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Considered one of the most prominent living choreographers in Russia today, 90-year-old Yury Grigorovich has developed a large repertory of master works, which has transcended the choreographic landscape in the country. As artistic director of the Bolshoi Ballet for more than 30 years, he has left a memorable legacy of historic proportions. ICONS spoke with him about his creative endurance, inspiration and advice to young choreographers.
ICONS: Why did you choose to dedicate your life to this art form? When you just started to create your first productions, who or what inspired you?
Yuri Grigorovich: The answer is simple -- I loved to create. I began to choreograph dances in the ballet studio of the Leningrad Palace of Culture, named after Gorky. I created my first ballets in 1947 and they were called The Stork (Russian: Aistenok) to music by D. Klebanov, and Slavic Dances to music by A. Dvořák. That was followed by choreograping ballet sections in operas, and later I started to work on full-length big ballets. My life is creation.
ICONS: You have created a large body of work. Do you have a favorite ballet?
YG: No, all of my works are meaningful to me. Each has its own relevance to a period of my life and creativity; they are all an important part of my path. I can't say that any ballet is more special than another.
ICONS: Please tell us about your choreographic process. How does it all begin? With music, with a story, with a choice of dancers or with a thirst to explore and create?
YG: The first is the idea and the story. And the musical material is, of course, very important. On the other hand, one of my favorite composers is Sergei Prokofiev. His music itself gives rise to various ideas and choreographic images. It is impossible to say which component comes first. Sometimes I have an idea, and then I look for and listen to different music. I reflect on my existing thoughts and ideas, and it is different if the music is composed specifically for my ballet. There are times when I find some music that is close to what I have in mind and what I want to tell. So it's a bit like a puzzle -- all parts are important but may vary regarding the order of appearance. In summary, the story and music are dominant.
ICONS: What is your opinion on the current state of the ballet genre, and do you have any comments about the modern forms of dance?
YG: I never discuss modern works or modern choreographers. I think it's not tactful to comment on such topics and to talk about contemporaries, saying, "I like that choreographer, but not this one." I accept and appreciate the choreography in its various circles and types, especially if it is good quality. All art is great, as long as it's not boring. Art has to be exciting and interesting, because that's how it attracts and interests the audience.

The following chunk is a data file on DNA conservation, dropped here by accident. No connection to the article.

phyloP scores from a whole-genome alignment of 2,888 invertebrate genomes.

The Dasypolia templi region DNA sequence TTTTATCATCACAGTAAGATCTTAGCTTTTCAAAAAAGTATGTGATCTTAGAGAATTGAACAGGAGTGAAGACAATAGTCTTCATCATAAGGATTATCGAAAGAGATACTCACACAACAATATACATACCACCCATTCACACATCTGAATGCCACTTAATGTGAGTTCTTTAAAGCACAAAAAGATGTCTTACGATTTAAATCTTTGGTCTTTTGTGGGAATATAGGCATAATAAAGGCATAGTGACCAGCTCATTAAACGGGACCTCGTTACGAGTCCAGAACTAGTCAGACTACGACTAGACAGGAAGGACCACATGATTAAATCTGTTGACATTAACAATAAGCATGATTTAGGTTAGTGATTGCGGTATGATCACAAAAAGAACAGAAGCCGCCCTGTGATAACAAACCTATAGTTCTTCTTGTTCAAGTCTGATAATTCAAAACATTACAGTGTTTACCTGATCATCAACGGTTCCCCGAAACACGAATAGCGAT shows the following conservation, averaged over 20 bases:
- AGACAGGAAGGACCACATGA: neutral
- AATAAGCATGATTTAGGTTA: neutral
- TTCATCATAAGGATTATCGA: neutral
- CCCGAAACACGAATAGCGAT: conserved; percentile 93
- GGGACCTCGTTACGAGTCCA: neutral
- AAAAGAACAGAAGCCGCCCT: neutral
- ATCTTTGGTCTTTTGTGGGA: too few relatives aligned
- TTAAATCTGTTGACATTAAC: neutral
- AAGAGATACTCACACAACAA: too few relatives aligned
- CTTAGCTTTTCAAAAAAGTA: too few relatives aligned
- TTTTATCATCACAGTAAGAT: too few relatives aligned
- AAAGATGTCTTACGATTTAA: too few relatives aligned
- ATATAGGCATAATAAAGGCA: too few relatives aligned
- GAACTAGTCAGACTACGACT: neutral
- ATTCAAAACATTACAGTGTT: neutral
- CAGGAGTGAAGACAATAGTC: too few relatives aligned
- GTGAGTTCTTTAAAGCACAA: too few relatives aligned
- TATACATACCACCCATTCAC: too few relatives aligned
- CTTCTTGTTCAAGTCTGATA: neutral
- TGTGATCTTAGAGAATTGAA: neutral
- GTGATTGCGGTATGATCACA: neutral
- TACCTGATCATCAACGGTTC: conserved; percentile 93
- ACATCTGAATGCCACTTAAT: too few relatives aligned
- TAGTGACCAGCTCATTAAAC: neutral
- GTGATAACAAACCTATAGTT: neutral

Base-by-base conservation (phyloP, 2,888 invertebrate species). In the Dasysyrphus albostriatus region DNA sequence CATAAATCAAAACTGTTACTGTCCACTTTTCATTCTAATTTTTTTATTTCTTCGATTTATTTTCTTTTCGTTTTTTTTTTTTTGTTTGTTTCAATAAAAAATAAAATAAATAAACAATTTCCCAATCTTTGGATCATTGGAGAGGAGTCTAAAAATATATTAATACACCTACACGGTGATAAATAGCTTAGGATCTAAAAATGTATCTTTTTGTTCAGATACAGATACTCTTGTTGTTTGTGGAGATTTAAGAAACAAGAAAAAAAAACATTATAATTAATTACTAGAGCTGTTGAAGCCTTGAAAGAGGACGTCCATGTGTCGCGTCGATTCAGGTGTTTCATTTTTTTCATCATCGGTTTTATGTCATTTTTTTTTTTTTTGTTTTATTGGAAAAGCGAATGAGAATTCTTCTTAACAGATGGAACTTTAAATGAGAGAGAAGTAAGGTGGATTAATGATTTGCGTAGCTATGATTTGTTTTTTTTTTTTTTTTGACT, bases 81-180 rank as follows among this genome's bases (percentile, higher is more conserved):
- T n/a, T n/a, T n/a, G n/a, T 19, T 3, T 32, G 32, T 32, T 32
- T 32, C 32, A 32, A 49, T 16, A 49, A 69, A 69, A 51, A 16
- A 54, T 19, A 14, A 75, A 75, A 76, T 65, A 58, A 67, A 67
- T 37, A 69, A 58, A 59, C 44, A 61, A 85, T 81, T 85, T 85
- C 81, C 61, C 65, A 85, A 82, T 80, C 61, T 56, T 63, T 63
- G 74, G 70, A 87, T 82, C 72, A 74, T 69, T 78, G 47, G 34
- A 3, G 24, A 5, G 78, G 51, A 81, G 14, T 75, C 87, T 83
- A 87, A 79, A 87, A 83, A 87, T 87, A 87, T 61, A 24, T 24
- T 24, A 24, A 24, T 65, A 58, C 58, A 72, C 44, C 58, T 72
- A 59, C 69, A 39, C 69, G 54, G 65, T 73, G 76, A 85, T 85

ICONS: What do you think about mentoring? Can an experienced choreographer help and direct young choreographers?
YG: Yes, not only in choreography, but generally in life there is always a mentor and a student. And it is the students who choose their mentors. My mentor was a wonderful Russian choreographer named Fedor Lopukhov. I respected and adored him. His work had a huge influence on me. In addition, Kasyan Goleizovsky was my mentor. And I see and feel their impact on my work. Once again, it is important for the student to select and go to the teacher, speak with him, ask for his advice and opinion. It is not the other way around.
ICONS: If you had the opportunity to return to the past, what would you, as an experienced choreographer, advise the young Yury Grigorovich?
YG: I would advise him to choose another profession (laughs)! It is more difficult than I expected…
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Yury Grigorovich, the outstanding world renowned Russian choreographer and teacher, has been choreographer at the Kirov Ballet and the Bolshoi Theatre, head of the Krasnodar Ballet Theatre, head of the Choreography and Ballet Department of the Moscow State Academy of Choreography, as well as professor at the Vaganova Ballet Academy and the Choreography Department of the Leningrad Conservatory.
Mr. Grigorovich is also president of the International Dance Association (now the International Dance Union), head of Benois de la Danse project under the patronage of UNESCO and chairman of the jury, as well as winner of several state prizes. In 2008 he returned to the Bolshoi Theatre as a resident choreographer and currently serves in that postion. This year, he was awarded the State Prize of the Russian Federation and the title of Chevalier of the Order of St. Andrew the First-Called.
Yury Grigorovich has been the artistic director and chairman of the jury of the Prix Benois de la Danse, known worldwide as the "Ballet Oscars" since it was founded in 1991. This year, for the 27th time, the international ballet Prix Benois de la Danse will convene authoritative figures of world choreography and ballet stars, defining the best choreographers, dancers, composers and stage designers of the year.
Interviewer: Ksenia Zvereva
Editor: Camilla Acquista
Photography: M. Logvinov, Courtesy of Bolshoi Ballet, Moscow
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